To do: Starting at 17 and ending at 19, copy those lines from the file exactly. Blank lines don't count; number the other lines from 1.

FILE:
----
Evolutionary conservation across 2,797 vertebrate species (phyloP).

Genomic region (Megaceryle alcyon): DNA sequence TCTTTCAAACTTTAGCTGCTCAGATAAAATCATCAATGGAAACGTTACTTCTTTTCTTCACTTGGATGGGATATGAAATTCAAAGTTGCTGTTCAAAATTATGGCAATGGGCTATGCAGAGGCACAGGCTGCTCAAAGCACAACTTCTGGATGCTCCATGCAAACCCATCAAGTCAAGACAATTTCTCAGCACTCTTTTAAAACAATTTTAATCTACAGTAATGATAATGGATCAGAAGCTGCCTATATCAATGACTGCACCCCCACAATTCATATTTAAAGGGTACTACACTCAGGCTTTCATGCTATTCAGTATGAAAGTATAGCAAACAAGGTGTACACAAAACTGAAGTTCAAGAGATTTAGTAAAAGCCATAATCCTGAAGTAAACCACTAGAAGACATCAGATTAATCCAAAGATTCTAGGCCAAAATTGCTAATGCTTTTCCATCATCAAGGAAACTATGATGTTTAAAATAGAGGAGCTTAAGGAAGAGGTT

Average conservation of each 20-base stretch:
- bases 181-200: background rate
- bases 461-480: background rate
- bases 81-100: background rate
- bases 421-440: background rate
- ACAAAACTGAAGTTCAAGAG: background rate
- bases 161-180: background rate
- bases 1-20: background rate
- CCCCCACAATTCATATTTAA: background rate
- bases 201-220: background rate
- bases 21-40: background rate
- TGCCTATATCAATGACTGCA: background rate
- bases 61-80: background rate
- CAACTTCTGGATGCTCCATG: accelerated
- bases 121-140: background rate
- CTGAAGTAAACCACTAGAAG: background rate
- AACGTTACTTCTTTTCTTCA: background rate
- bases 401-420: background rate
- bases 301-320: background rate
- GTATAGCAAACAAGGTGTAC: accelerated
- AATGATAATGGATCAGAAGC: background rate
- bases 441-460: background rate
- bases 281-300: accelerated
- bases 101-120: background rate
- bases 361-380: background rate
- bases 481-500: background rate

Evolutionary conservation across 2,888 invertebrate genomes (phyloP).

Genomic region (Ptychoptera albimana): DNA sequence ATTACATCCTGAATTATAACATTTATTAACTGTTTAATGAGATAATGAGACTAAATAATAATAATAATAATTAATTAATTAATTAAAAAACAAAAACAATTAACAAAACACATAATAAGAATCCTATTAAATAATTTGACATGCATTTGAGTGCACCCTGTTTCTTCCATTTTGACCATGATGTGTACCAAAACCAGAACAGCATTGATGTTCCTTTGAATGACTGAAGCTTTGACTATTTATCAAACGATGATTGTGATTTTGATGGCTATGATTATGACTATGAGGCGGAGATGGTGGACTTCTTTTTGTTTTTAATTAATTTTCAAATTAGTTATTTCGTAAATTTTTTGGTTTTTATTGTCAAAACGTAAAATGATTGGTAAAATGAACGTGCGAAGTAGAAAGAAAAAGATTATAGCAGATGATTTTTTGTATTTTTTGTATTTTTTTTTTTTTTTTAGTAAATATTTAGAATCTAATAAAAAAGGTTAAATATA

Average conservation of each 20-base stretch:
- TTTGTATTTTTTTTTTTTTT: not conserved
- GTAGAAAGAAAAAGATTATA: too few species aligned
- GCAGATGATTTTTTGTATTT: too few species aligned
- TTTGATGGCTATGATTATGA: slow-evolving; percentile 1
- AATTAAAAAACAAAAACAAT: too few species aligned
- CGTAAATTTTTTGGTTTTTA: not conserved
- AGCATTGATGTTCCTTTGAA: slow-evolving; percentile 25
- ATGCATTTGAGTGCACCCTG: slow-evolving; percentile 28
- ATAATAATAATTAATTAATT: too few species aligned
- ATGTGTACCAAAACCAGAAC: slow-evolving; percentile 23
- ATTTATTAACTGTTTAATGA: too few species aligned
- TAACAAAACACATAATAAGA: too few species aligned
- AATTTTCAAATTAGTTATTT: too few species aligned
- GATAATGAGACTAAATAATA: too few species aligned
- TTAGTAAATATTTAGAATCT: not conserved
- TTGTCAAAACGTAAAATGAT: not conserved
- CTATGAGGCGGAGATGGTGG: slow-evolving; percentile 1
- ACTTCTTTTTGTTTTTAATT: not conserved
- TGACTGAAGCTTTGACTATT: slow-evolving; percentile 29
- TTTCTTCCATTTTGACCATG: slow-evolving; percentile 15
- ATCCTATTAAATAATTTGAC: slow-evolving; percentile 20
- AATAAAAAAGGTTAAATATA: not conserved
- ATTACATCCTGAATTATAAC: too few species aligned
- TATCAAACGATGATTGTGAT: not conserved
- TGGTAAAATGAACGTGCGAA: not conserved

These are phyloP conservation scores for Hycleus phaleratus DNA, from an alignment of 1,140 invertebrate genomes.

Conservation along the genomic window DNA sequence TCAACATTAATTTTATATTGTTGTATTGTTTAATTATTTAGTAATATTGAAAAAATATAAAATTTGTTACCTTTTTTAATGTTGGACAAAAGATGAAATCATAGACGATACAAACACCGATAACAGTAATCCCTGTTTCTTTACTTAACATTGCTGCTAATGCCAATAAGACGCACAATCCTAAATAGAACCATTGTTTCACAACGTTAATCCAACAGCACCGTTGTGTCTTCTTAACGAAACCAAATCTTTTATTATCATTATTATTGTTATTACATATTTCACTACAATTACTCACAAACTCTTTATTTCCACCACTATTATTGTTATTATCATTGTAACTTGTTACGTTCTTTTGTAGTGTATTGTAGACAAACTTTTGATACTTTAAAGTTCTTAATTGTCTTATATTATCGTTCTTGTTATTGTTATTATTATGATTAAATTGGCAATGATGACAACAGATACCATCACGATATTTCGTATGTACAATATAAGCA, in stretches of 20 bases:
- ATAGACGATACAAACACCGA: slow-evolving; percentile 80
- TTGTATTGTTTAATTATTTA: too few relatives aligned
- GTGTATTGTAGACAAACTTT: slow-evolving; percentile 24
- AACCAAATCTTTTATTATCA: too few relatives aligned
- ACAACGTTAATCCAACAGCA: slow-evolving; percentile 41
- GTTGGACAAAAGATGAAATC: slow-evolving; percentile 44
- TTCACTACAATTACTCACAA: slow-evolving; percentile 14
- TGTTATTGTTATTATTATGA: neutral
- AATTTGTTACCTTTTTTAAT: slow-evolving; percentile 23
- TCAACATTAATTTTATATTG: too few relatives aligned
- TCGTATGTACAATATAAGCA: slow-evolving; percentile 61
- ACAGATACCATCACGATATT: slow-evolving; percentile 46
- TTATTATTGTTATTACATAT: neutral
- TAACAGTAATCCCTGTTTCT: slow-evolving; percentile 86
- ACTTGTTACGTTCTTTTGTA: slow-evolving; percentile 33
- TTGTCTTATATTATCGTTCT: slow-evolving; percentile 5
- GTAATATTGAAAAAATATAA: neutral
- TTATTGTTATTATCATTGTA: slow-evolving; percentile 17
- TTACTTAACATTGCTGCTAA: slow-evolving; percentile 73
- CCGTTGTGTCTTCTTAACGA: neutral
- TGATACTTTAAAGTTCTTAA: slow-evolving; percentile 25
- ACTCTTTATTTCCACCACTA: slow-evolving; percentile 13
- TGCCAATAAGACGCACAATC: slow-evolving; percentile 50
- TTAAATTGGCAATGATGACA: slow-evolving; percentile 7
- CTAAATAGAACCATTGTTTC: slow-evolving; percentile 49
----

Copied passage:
- bases 121-140: background rate
- CTGAAGTAAACCACTAGAAG: background rate
- AACGTTACTTCTTTTCTTCA: background rate